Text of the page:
5 Reasons Your Breath Stinks

19th Oct 2020

5 reasons your breath stinks

Morning breath is a common occurrence, but all-day stink mouth isn't something you should accept as the norm. Even if garlic and onions are on your daily menu, there could be other reasons your mouth reeks. Dr. Margaret Mitchell, DDS, founder of Chicago-based Mitchell Dental Spa, says you don't have to live with bad breath and shares her top tips to get your breath smelling fresh as the prince of Bel Air!

Bad Habits in the Dental Department

"You would be amazed at how many people don't brush their teeth before bed," says Margaret Mitchell, DDS, owner and director of the Mitchell Dental Spa in Chicago. "Many people only brush about once a day and then only for about 10 seconds." And that’s just not going to cut it.

Actually, you should be brushing at least twice a day, cleaning between your teeth, and brushing or scraping your tongue. Those rotting food particles left on your tongue and between your teeth not only cause bad breath, they can also lead to more serious oral conditions such as plaque and gum disease.

Untreated Tooth Conditions

Got dental issues? "Almost any dental problem can lead to an unpleasant odor,” warns Dr. Mitchell. “Partially erupted wisdom teeth can trap food and be hard to clean. A dead tooth can cause an abscess that drains into the mouth." And that’s not all — gum disease is a major cause of a bad taste in the mouth and bad breath, and and this can happen so gradually that you may not be aware of the odor.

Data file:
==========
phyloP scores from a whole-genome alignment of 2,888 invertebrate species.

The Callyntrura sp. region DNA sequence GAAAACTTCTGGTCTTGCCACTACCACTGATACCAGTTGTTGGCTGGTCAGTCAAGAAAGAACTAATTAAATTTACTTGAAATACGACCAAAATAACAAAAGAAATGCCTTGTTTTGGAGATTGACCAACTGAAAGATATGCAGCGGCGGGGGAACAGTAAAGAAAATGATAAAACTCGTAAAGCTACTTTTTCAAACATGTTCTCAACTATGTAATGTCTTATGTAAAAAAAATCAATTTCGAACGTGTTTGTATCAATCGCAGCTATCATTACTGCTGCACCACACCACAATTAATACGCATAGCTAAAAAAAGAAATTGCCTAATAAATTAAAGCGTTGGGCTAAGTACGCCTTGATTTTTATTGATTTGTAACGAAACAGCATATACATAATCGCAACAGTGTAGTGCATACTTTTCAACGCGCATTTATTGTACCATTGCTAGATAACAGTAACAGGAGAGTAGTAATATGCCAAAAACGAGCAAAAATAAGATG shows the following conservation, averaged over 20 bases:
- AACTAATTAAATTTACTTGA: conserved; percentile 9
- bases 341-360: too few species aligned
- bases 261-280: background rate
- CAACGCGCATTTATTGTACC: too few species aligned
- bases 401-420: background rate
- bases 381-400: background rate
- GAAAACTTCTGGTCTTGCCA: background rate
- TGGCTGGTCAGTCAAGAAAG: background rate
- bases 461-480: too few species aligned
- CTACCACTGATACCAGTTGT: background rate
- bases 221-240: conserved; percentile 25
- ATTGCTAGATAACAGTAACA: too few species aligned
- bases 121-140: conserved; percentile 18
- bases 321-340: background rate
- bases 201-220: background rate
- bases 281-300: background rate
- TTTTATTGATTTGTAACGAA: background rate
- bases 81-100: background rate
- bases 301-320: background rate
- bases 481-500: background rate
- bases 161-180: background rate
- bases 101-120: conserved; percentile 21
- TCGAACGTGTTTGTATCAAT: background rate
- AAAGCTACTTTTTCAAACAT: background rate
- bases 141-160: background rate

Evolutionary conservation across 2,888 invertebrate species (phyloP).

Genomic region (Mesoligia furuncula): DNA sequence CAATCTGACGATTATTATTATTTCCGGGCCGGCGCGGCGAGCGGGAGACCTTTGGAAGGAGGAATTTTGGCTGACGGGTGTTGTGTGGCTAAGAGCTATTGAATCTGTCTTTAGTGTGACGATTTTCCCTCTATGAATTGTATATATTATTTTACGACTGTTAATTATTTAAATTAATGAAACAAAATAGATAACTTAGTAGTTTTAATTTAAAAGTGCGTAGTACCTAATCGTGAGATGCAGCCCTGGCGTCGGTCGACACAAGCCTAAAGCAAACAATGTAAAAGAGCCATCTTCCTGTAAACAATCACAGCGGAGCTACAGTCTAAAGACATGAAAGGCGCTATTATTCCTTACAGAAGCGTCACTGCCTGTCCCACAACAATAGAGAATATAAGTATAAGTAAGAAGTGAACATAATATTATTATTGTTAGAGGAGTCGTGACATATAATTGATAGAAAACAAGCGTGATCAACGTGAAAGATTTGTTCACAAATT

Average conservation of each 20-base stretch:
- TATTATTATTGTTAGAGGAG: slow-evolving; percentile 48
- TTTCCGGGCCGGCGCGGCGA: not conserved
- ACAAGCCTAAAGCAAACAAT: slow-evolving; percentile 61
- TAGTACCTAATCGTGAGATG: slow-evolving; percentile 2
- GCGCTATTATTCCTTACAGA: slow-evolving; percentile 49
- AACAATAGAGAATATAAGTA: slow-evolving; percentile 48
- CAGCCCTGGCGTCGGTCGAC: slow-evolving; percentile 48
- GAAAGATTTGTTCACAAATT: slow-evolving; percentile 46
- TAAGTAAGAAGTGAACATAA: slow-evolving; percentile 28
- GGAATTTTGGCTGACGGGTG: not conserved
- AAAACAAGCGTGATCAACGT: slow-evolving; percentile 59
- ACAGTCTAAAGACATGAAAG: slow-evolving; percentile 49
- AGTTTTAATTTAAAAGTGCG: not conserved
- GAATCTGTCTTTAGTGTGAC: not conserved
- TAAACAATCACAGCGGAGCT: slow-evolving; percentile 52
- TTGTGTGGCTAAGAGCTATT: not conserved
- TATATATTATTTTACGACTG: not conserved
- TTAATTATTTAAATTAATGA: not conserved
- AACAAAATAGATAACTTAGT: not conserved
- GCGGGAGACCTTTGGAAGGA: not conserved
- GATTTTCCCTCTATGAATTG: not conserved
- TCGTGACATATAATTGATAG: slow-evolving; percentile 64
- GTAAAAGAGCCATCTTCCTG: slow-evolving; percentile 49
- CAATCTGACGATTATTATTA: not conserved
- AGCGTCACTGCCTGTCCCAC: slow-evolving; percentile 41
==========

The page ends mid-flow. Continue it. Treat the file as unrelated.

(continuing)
Dry Mouth

"Saliva cleanses food debris and bacteria out of the mouth," Mitchell explains. "If your mouth is too dry, plaque tends to build up and you get into many dental health problems that contribute to bad breath."

Want to bust bad breath due to dry mouth? Drink plenty of clear fluids and swish your mouth out with water after meals if you can't brush, she advises. Dry mouth is an oral condition that can be caused by breathing, medications, and salivary gland disease. 

Smelly Cigarettes

Smoker's breath is bad enough, but cigarettes actually contribute to bad breath in a number of ways. "If you think about how bad smoking is for your lungs, imagine how bad it is for your mouth," warns Mitchell. "Your mouth is the first place the smoke hits, and it can do lots of damage by choking off its blood supply."

Smoking's contributions to bad breath include dry mouth and gum disease, and it can also increase your risk of oral and sinus infections. If you are struggling to quit, ask your dentist or doctor about smoking cessation programs and other anti-smoking strategies.

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